An analysis of US fund flow data based on how “foreign” a manager’s name sounds shows significant bias among mutual fund investors over an extended period, particularly in regions where racial or ethnic stereotypes are more pronounced.
Work by Dr Alexandra Niessen-Ruenzi of the University of Mannheim, presented at a Sydney University seminar last week, shows that stereotypes associated with a person’s name affect the investment choices of US mutual fund investors.
The professor and chair of corporate governance at the university said that managers with “foreign-sounding names” have lower fund flows, even though there were no significant differences in their investment style and performance.
She said: “These managers also experience lower appreciation in flows following good performance and greater decline in flows following poor performance. The flow effects are stronger for funds that have more conservative investor clienteles or are located in regions where racial/ethnic stereotypes are more pronounced.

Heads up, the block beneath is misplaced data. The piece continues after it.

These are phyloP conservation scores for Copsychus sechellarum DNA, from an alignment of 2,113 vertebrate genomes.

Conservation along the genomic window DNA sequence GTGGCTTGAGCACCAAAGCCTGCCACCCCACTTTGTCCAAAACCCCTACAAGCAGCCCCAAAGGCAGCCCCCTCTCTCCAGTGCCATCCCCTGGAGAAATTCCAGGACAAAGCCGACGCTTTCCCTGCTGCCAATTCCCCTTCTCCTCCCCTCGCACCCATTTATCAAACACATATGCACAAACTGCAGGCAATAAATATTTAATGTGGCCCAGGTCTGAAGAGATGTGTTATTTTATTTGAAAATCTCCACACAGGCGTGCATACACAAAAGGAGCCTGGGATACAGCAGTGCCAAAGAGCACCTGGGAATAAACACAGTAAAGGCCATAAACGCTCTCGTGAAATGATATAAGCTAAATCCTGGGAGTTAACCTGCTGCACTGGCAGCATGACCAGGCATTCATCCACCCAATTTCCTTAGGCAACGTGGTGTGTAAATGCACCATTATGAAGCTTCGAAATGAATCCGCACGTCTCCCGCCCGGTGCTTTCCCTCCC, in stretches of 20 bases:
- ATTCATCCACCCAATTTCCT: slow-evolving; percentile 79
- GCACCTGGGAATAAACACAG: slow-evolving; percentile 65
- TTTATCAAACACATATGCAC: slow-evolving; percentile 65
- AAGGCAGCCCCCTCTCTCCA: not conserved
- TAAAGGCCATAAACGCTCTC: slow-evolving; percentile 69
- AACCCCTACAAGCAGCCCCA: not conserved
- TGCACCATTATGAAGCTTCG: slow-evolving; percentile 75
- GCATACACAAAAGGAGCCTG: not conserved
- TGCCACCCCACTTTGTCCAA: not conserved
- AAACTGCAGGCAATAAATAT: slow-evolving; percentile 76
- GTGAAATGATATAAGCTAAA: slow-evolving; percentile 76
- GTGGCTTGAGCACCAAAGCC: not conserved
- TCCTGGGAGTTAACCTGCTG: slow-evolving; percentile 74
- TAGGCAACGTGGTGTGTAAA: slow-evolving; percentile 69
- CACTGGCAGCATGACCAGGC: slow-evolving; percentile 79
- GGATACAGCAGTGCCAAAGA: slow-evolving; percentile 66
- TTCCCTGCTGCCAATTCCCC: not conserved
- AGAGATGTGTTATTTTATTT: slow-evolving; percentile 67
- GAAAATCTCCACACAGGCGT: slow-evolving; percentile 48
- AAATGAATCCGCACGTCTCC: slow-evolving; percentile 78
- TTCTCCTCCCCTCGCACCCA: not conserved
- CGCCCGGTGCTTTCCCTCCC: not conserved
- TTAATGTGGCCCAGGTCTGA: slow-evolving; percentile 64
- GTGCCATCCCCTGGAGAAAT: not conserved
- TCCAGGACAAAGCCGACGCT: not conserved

“Further, following the 9/11 terrorist attacks, fund managers with Middle Eastern and South Asian names experience a drop in fund flows relative to other managers with foreign-sounding names.”
In an experimental setting, it was discovered that individual allocated 14 per cent less money to an index fund managed by an individual with a foreign-sounding name.
“Our rough calculations indicate that lower fund flows can reduce the annual compensation of managers with foreign-sounding names by over US$100,000,” Professor Niessen-Ruenzi says.
“Collectively, our results provide evidence of taste-based discrimination and show that social biases affect capital allocations even in one of the largest and most liquid capital market segments.”
The academic has done other research on social biases, including that involving preferences for male fund managers over female managers. She has also studied the employment prospects for women in the funds management industry, which tend to be not as bright as for men.